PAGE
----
Harare fails to deliver staff housing stands


THE Harare City Council (HCC) is failing to pay its employees with residential stands in lieu of outstanding salaries as had been promised in 2016.

According to housing committee minutes, 4 150 employees had opted to take up serviced residential stands as payment for the money HCC owes them.

Council currently owes its employees between three and four months’ salary arrears, depending on their grades.

“Due to the time council had taken to deliver the serviced residential stands to date, 380 employees had since opted out of the agreement.

“Furthermore, the beneficiaries had taken council to court over its failure to honour the development of stands resulting in a Deed of Settlement being signed between Harare City Council and the trade unions representing the beneficiaries,” read part of the minutes.

Housing committee chairperson Hammy Madzingira said council still failed to honour its Deed of Settlement agreement and was taken back to court by the employees for redress.

He said they had tasked Housing director Addmore Nhekairo to compile and present them with a report on the progress of the matter.

“There is need to accelerate the process of allocation and servicing of the residential stands since two years had already lapsed and those who had opted for the stands were now withdrawing as they were no longer sure if they would receive them,” Madzingira said.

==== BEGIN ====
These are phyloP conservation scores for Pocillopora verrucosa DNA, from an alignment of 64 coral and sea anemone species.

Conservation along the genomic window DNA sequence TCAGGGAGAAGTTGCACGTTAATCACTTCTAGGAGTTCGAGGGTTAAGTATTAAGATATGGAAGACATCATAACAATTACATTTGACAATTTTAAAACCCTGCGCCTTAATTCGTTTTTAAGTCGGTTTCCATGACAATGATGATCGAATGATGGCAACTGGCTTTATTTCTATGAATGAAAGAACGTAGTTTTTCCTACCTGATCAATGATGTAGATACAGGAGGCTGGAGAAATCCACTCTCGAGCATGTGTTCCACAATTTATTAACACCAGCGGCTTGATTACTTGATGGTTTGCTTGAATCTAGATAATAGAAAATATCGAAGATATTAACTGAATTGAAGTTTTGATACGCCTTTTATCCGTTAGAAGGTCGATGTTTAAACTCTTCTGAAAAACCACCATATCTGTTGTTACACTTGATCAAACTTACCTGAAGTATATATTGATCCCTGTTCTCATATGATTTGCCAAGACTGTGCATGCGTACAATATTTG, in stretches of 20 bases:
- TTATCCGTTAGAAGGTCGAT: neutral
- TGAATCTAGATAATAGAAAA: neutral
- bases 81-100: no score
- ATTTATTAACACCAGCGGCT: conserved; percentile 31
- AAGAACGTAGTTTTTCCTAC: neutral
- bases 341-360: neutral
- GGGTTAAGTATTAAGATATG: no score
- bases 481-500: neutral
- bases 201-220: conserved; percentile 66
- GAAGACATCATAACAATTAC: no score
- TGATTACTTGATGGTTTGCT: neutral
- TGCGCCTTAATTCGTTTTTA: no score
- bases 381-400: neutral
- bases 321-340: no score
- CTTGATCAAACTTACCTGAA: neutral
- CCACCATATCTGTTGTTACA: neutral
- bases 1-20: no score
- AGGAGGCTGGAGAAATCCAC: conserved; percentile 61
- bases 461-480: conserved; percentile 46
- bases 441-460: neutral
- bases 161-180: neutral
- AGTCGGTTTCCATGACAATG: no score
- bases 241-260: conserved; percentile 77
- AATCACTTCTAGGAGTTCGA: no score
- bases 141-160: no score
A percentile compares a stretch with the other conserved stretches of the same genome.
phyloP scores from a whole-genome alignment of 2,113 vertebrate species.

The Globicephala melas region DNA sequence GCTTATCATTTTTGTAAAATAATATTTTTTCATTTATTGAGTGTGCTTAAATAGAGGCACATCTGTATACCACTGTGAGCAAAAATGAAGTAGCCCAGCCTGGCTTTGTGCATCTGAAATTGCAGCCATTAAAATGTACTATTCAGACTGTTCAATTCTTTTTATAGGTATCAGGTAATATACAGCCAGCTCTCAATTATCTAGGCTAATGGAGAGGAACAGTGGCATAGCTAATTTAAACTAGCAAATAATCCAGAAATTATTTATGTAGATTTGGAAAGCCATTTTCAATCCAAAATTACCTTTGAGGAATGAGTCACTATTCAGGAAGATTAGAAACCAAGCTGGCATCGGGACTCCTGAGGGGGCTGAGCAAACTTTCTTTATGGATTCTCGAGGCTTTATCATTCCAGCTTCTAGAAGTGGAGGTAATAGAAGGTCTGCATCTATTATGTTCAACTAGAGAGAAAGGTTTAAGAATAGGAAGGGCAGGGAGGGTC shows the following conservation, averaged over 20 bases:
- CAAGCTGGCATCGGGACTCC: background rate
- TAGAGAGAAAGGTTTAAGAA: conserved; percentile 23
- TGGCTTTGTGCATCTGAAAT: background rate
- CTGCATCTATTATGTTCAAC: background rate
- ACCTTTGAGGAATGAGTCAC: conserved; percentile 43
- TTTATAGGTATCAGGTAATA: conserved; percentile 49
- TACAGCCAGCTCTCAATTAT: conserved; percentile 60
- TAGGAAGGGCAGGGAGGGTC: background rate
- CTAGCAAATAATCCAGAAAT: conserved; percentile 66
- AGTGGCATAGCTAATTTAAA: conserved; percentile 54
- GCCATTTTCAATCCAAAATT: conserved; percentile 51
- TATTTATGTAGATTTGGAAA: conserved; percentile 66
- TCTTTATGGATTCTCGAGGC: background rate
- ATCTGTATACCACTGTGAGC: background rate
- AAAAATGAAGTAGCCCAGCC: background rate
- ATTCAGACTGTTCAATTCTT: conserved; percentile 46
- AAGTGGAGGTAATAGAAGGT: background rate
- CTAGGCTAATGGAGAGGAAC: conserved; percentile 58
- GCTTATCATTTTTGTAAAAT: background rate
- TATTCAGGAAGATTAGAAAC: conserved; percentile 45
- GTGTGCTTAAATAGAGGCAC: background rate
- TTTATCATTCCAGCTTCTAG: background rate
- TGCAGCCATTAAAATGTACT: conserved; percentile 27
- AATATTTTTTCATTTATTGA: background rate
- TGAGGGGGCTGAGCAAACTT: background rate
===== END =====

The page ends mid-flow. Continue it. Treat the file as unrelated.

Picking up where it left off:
While employees are failing to get their stands, councillors were advised they would get stands subject to availability in their wards.

The availing of residential stands was made effective by a ministerial directive issued in 2011 which allowed sitting chairpersons and mayors to access residential stands in their or adjacent wards.

“The director of housing and community services reported that the circular provided that councillors shall access residential stands in the same local authority at 40 percent of cost of price of the stand for those serving the first term irrespective of whether or not one

owns such property prior to assuming public office,” read part of the ordinary council minutes.

They also noted that councillors who were serving a second term in the city would get residential properties at 35 percent of the cost price, provided such a facility was not extended to them before.

The minutes indicated that councillors who have been elected for a third term in Harare are eligible for the scheme with stands being sold to them for 30 percent of their cost price.


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